Well, I think we’ve witnessed the advantage of earning home ice in the playoffs, wouldn’t you say? After falling into an 0-2 hole against Washington in the first round, the Rangers dropped the first game of their Eastern Conference Semifinals matchup against the Bruins in overtime. After a lengthy feeling out period, the play opened up late in the second and into the third frame. The teams were relatively even until overtime, when the Bruins got chance after chance until Brad Marchand finally notched the game-winner at 15:40. Some positives and negatives from Game One:
- As we noted in the keys to the series, Boston was the league’s best faceoff team in the regular season for the second year in a row, but New York did a good job of keeping things relatively even in Game One. Derek Stepan had a miserable night on draws, going 5-14, but the rest of the Rangers were a combined 25-23. Not terrible, and the Rangers did get a few scoring opportunities off faceoff wins.
- Perhaps whatever issues were plaguing Rick Nash in the first round are now behind him? This was easily Nash’s best performance since Game One against Washington. The Rangers’ offensive leader set up Ryan McDonagh’s goal, drew a penalty on Zdeno Chara and generally skated much better and seemed to have a bit more mustard on his shot. We expected him to have a tough time with Chara in this series, but Nash did very well in Game One. Read more »
Rick Nash will have his hands full with Zdeno Chara
A slew of injuries to Boston blueliners have some convinced the Rangers will roll through their second round matchup, but we should know by now that nothing comes easy for New York. Still, the Blueshirts have a good shot at advancing to the Eastern Conference Finals if they follow these keys to victory.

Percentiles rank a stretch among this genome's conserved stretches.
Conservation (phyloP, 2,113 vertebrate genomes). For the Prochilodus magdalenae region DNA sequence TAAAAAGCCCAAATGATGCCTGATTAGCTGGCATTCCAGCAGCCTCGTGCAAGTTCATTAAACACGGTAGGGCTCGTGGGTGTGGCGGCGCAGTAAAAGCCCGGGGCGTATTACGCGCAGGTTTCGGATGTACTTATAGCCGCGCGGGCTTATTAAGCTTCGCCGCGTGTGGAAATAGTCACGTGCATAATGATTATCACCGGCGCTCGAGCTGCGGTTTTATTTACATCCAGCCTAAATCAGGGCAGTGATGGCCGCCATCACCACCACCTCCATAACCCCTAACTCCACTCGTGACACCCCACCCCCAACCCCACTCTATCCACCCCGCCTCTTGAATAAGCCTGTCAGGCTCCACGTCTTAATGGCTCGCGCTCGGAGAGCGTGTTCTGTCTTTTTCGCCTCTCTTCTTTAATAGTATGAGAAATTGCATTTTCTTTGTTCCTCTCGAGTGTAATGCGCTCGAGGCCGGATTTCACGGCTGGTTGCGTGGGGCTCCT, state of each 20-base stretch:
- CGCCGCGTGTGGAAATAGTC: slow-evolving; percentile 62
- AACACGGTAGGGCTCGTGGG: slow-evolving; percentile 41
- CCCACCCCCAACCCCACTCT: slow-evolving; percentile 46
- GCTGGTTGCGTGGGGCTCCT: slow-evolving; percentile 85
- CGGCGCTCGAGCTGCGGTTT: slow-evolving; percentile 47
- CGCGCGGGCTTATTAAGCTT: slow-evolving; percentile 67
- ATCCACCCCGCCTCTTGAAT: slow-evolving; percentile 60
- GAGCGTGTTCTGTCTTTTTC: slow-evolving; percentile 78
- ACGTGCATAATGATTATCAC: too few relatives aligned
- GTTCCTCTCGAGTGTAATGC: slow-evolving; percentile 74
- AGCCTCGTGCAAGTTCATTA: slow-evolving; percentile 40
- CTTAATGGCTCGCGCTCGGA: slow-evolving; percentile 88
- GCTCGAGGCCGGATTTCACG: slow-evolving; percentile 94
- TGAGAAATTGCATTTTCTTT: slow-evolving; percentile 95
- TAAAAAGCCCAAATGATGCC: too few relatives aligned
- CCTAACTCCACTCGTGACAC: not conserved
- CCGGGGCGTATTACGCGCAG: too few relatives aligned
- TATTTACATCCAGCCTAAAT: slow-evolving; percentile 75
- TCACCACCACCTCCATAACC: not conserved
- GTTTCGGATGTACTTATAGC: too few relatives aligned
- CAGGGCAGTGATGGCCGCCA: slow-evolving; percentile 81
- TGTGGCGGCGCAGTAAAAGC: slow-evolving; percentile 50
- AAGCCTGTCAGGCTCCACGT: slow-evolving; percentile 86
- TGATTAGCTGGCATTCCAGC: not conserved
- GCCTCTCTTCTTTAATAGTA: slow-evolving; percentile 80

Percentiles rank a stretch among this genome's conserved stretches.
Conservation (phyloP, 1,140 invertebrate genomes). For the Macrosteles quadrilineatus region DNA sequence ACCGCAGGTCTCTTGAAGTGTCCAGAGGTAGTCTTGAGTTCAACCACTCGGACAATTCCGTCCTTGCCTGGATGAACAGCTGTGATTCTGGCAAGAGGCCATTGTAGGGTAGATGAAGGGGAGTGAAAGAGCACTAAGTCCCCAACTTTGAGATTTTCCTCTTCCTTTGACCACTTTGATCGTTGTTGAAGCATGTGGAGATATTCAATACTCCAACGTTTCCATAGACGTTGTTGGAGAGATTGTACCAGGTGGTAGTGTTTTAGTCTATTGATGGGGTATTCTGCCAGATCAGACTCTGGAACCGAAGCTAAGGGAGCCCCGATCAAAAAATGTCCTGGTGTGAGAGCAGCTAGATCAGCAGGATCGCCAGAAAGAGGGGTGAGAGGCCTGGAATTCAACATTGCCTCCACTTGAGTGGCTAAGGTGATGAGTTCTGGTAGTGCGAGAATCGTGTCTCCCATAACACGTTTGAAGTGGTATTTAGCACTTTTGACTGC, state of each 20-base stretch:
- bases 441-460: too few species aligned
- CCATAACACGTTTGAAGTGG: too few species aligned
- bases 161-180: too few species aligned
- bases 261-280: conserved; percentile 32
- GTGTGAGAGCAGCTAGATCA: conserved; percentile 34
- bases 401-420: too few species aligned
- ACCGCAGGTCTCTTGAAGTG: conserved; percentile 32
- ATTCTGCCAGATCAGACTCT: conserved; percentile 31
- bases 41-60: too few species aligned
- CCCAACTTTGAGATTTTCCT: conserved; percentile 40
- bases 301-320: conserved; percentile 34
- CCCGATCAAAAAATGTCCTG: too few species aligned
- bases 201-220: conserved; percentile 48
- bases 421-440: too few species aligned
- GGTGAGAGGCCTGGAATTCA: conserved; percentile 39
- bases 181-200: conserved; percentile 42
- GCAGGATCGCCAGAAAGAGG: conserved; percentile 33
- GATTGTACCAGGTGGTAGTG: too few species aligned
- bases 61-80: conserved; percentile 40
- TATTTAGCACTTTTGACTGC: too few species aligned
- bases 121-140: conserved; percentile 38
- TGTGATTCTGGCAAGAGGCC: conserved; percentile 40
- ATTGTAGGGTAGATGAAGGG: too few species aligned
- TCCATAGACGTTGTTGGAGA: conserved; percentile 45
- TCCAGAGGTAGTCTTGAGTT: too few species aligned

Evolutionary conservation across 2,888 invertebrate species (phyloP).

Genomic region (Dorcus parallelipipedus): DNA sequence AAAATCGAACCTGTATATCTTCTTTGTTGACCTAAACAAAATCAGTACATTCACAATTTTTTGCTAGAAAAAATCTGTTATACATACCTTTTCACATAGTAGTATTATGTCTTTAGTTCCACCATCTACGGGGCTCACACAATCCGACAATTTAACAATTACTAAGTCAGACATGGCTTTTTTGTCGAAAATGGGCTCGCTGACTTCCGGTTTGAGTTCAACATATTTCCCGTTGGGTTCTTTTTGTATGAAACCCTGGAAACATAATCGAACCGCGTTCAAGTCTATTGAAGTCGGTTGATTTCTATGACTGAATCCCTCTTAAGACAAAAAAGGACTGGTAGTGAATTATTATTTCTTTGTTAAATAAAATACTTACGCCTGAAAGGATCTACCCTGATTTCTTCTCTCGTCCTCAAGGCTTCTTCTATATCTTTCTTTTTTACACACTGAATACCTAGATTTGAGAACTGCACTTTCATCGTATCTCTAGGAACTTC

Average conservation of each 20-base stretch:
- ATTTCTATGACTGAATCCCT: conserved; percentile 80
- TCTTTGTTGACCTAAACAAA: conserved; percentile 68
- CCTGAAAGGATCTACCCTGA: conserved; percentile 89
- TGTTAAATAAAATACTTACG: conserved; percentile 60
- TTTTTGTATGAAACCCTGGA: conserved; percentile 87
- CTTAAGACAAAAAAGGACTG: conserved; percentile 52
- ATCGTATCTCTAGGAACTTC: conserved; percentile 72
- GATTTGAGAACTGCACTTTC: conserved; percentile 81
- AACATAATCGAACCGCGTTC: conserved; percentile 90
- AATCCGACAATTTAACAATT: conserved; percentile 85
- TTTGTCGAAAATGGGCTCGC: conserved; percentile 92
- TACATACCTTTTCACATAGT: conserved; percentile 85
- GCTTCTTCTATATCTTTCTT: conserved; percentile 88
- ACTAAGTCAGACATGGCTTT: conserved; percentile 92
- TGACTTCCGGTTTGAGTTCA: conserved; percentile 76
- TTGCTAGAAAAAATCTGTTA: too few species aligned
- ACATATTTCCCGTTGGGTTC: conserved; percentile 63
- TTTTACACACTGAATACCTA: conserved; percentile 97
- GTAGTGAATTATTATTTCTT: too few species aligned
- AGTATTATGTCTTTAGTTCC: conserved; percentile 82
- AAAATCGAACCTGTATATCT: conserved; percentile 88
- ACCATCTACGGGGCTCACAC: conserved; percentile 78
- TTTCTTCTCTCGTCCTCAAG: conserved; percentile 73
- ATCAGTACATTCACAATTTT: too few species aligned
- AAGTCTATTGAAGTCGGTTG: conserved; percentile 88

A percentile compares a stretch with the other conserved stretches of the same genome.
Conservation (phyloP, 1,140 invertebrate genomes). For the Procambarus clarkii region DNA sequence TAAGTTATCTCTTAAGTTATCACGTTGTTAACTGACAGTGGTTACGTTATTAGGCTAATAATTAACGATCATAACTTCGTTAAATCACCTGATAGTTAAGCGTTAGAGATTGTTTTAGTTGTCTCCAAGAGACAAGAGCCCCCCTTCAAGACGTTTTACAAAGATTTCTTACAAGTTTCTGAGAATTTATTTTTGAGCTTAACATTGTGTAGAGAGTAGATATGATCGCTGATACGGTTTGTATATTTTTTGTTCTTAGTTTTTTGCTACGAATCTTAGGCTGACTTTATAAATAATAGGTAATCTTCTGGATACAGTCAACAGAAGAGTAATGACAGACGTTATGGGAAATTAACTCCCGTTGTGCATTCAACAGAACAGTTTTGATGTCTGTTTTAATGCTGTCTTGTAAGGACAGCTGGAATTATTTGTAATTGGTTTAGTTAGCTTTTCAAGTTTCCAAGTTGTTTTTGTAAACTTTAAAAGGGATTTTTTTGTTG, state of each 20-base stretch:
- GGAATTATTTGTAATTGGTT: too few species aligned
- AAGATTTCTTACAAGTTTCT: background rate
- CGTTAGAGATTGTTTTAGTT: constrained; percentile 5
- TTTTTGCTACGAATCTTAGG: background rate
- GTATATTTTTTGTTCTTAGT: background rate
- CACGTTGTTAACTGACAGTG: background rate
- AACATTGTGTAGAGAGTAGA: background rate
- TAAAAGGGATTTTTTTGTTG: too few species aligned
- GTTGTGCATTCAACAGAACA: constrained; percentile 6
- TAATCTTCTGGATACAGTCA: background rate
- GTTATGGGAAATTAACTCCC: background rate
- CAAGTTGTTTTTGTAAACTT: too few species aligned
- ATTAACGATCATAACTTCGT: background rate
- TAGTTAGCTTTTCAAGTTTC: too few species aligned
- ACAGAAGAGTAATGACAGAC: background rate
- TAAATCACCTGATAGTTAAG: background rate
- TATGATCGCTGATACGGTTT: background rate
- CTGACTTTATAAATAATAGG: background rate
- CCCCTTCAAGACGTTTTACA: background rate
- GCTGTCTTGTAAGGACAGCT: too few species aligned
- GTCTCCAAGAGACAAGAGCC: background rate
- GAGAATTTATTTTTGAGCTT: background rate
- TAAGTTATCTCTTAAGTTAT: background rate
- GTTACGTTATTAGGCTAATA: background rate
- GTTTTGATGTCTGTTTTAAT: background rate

Mitigate Boston’s advantage on faceoffs
It’s no coincidence that the team with the faceoff edge won five of seven games in New York’s first round matchup. Sure, there’s more to it than that, but winning faceoffs is one way to guarantee puck possession. For the second year in a row, Boston led the league in faceoff percentage by a wide margin, at 56.4%. First round hero Patrice Bergeron (62.1%) is far and away the best faceoff man in the league and will be a handful in this series. New York has been bipolar at the dots all year long, but the Rangers’ pivots will have to bring their “A” game to slow down Boston. Read more »
It’s a good day to be a Rangers fan. Two wins on the bounce, two four goal games produced by the Rangers and suddenly a goaltender who was boasting about a lack of challenge has started to look rattled. Let’s get into the musings
I don’t care who you are – the 80’s Oilers aside – no player or team should ever provide motivation for the opposition. Holtby’s comments and Ovechkin’s comments have both being countered by improved play on the ice by the Rangers. Adam Oates cannot be happy with the way the series has begun to swing.